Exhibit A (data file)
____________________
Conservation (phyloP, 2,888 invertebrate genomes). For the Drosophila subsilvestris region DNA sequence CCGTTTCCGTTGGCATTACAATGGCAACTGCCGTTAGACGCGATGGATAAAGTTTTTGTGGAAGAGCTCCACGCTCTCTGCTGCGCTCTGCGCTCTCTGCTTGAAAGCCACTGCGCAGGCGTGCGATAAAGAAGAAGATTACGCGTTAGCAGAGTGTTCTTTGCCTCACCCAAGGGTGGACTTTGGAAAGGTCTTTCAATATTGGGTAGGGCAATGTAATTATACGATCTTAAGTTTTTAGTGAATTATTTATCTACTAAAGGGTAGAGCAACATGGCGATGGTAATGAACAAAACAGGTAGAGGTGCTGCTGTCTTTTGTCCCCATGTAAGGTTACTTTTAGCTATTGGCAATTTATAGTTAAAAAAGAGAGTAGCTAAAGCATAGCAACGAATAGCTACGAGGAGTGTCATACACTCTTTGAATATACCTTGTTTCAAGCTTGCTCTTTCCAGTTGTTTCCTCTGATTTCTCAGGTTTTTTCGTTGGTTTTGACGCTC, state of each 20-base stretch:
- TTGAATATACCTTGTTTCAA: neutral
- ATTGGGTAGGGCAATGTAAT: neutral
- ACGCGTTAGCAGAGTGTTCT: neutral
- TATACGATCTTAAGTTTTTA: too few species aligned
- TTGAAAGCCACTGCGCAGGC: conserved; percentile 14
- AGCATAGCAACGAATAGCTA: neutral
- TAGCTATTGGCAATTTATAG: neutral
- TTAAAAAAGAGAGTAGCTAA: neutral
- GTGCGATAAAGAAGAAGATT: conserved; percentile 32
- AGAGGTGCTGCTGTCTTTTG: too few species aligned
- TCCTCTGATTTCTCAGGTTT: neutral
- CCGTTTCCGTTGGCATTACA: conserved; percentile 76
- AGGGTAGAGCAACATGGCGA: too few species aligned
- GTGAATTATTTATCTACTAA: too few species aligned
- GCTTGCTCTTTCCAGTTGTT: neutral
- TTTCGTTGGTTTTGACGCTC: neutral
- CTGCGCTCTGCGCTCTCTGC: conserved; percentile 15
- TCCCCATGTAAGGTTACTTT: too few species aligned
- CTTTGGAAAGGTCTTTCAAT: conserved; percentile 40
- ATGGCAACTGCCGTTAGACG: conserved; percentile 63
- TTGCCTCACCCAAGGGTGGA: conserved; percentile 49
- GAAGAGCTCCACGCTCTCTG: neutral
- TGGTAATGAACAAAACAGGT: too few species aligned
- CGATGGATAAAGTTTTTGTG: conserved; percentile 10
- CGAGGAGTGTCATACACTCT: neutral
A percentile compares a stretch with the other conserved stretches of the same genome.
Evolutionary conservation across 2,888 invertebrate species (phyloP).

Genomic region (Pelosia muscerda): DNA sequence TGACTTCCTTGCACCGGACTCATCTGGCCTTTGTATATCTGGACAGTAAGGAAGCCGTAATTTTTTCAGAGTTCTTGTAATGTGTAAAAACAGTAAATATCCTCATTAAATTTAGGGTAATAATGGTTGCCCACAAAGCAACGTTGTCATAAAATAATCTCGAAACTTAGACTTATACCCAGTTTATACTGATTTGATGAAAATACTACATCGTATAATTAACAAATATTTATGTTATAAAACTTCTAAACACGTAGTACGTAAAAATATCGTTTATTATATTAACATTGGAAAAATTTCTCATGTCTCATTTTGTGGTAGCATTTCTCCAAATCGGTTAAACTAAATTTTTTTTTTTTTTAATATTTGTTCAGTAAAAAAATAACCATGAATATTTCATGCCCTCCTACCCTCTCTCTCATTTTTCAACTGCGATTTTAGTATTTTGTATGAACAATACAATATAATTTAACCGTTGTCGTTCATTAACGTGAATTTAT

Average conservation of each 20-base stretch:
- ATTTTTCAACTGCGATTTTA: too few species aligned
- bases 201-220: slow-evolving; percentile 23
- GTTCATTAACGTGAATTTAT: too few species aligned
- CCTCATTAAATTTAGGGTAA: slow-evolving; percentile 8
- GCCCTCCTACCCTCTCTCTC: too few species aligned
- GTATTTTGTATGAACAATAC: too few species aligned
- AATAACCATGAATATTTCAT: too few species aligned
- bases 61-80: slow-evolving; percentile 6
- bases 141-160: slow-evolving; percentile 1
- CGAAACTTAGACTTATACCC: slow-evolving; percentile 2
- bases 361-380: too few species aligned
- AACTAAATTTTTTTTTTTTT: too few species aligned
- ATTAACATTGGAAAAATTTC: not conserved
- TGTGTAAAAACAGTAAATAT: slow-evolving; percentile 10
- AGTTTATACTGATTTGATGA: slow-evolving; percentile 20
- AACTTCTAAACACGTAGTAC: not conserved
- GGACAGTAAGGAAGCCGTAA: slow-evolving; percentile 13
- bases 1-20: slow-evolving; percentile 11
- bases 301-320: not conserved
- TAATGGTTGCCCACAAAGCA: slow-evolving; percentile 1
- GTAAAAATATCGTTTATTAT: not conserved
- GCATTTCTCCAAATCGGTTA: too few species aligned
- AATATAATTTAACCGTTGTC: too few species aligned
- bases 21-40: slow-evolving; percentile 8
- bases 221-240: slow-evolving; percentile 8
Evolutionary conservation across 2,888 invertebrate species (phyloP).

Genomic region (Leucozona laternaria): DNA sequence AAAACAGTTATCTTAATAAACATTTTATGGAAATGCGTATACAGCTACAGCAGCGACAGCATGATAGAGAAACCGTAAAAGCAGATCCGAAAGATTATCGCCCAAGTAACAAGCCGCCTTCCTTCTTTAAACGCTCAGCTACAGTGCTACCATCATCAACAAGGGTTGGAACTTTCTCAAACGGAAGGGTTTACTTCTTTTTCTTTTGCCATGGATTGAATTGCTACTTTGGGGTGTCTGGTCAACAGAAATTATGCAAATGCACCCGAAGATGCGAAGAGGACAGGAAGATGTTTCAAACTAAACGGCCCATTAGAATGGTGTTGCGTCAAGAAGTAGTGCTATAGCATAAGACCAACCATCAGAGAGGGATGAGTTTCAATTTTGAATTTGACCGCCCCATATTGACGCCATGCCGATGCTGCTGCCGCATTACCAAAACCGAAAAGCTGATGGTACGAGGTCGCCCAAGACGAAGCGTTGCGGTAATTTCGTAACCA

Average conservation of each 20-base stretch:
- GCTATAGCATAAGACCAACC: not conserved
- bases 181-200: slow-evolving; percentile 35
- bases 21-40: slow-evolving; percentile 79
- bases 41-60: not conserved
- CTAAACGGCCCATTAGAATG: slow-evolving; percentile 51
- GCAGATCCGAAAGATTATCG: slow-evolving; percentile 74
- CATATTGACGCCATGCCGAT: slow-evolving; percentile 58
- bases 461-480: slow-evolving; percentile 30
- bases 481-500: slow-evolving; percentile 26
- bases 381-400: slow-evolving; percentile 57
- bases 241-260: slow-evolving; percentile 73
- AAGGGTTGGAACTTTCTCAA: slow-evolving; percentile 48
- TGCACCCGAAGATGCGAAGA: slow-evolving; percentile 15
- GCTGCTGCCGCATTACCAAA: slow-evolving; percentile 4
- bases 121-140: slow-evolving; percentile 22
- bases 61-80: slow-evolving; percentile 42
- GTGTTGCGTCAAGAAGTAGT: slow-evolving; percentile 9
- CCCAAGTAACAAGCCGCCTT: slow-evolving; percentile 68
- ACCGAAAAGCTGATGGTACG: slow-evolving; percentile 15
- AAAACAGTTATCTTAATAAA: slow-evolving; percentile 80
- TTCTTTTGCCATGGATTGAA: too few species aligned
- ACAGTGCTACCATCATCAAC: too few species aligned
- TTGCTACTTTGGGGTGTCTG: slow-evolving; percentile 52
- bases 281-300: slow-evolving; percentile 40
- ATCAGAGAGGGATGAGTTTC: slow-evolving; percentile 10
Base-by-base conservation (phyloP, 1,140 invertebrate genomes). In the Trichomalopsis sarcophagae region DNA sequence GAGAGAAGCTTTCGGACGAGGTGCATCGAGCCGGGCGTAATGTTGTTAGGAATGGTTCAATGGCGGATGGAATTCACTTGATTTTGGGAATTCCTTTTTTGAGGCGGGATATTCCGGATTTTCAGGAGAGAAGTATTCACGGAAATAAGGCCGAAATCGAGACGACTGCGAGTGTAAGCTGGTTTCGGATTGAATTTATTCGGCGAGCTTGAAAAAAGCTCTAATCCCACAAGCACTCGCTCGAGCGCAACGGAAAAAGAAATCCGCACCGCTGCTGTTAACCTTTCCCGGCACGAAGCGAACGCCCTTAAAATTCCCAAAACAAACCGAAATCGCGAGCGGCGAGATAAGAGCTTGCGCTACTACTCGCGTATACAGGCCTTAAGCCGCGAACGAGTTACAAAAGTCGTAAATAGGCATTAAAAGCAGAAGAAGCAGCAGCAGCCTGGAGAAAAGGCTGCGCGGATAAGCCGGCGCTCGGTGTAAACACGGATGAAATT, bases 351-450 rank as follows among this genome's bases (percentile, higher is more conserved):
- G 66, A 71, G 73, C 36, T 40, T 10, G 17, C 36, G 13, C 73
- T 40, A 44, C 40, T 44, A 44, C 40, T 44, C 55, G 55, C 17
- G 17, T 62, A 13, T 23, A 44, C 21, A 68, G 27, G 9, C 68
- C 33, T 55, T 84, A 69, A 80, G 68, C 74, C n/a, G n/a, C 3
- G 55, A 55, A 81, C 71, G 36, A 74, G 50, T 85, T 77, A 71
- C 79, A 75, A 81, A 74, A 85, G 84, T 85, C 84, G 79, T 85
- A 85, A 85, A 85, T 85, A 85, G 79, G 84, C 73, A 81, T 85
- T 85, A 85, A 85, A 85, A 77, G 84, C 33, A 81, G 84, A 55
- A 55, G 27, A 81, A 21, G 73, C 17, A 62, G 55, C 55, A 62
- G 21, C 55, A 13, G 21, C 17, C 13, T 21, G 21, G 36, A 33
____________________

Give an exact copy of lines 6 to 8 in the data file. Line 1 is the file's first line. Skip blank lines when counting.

- TTGAAAGCCACTGCGCAGGC: conserved; percentile 14
- AGCATAGCAACGAATAGCTA: neutral
- TAGCTATTGGCAATTTATAG: neutral